Woman power at Draupadamma Karaga

Woman power at Draupadamma Karaga

Karaga festival is common to many parts of South Karnataka including Bengaluru, Hoskote, Anekal, Kolar and Chikkaballapur. Multiple tales, mostly from the epics and those centred on Draupadi, explain the observance of this Karaga ritual. One story is about Draupadi walking on a bed of coals, wearing yellow clothes and carrying the Karaga on her head. A similar pot was carried on the head by Adishakti, who rescues Draupadi from a demon, in another tale. The reference to the scriptures is upheld to this day. The very name of Karaga brings to mind the picture of a priest in yellow clothes carrying the floral Karaga on the head, with a cane and sword in the hands, walking on coals and narrating the Mahabharata as he walks.

The priest is given moral support by devotees who blow conches, play cymbals and recite prayers in worship of Lord Govinda all through the ritual.

The most unique feature of the festival is in Chikkaballapur, where a woman is a priest for the ritual. Chikkaballapur town was lit up for the Karaga this year, which was the 56th Draupadamma Hoovina Karaga Shaktyutsava (the Shakti Karaga floral festival of Draupadi). This year, after the traditional rituals were performed at the temple, Puttamma, the Karaga priest from Tamil Nadu, came out into the open at around 10.30 pm. Like the male priests, Puttamma was in a turmeric-coloured saree, wearing bangles and carrying the Karaga, cane and sword. The Karaga was decked in jasmine and kanakambara.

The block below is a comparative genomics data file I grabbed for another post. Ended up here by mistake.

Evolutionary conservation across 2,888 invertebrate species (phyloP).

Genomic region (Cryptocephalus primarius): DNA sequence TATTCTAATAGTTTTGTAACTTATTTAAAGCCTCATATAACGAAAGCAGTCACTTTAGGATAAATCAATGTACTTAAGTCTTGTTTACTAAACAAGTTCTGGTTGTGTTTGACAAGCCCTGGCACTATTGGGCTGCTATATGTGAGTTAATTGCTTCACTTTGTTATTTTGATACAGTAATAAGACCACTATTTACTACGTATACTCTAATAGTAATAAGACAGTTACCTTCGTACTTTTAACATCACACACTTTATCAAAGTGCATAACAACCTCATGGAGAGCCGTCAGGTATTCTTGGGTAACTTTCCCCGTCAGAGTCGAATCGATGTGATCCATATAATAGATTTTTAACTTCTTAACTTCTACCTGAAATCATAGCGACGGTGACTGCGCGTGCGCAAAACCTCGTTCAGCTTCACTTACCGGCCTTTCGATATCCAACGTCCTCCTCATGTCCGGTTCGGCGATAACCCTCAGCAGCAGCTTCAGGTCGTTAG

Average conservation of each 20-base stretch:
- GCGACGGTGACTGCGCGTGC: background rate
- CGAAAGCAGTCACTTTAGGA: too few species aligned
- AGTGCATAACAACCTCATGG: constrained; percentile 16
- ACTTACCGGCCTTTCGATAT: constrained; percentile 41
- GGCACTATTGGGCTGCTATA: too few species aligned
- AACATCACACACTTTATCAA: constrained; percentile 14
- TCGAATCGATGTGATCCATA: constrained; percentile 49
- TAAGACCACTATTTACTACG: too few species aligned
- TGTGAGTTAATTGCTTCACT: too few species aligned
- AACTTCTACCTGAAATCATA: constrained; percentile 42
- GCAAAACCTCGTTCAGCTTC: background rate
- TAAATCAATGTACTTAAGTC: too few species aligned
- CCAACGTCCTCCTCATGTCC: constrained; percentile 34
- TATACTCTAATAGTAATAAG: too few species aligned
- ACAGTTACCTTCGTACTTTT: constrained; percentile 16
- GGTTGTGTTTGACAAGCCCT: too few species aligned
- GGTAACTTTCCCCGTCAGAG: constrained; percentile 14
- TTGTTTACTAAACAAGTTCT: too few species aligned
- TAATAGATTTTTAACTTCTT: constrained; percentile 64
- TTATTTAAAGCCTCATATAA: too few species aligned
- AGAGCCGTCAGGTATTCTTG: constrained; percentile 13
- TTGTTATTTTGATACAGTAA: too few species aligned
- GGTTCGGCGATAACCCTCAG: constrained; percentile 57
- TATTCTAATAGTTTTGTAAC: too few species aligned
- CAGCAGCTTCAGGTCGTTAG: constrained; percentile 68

The devotees join the priest in the ritual as she comes out of the sanctum sanctorum of the Dharmarayaswami Temple. The Veerakumaras, who accompany the Karaga priest, chant the name of Lord Govinda, matching the beats of the cymbals and the sound of the conches, as they walk alongside the priest. The trio walk all over Chikkaballapur town, from Bhuvaneshwari Circle till Maralusiddeshwara Circle, where a stage welcomes the priest. On this route, the Karaga troupe is normally accompanied by music and dance teams from other districts and states. Performances such as keelu kudure, dollu kunita, pooja kunita and tamate can be seen. The Navadurge, Ashtalakshmi and Aghori performances by the troupes from Andhra Pradesh were the special attractions of this year’s Karaga.

The view of the bold priest with the Karaga and Veerakumaras attracts hundreds of devotees, including those from neighbouring towns and villages. When the priest and the Veerakumaras pass the main roads and cross roads, devotees come forward to offer prayers to the Karaga. The stage is normally surrounded by a large number of people. This year, Puttamma, who stepped up on the stage at Maralusiddeshwara Circle, continued her worship ritual. She carried the floral Karaga and kept her steps in rhythm with the music. The tamate beats and the sound of the instruments kept both the priest and the audience company all through the night, as the Karaga worship went on till 11 am the next day.

“The Indian society has always had umpteen small and big rituals, and festivals that women observe with devotion. There is an equally large number of festivals that celebrate woman as well as her power to give and protect. Yet, a festival that witnesses a woman playing the role of a priest who conducts the ritual is something to sit up and take notice of,” said a senior citizen in Chikkaballapur.

Irappa Halakatti

(Translated by Chitra Phalguni)

 

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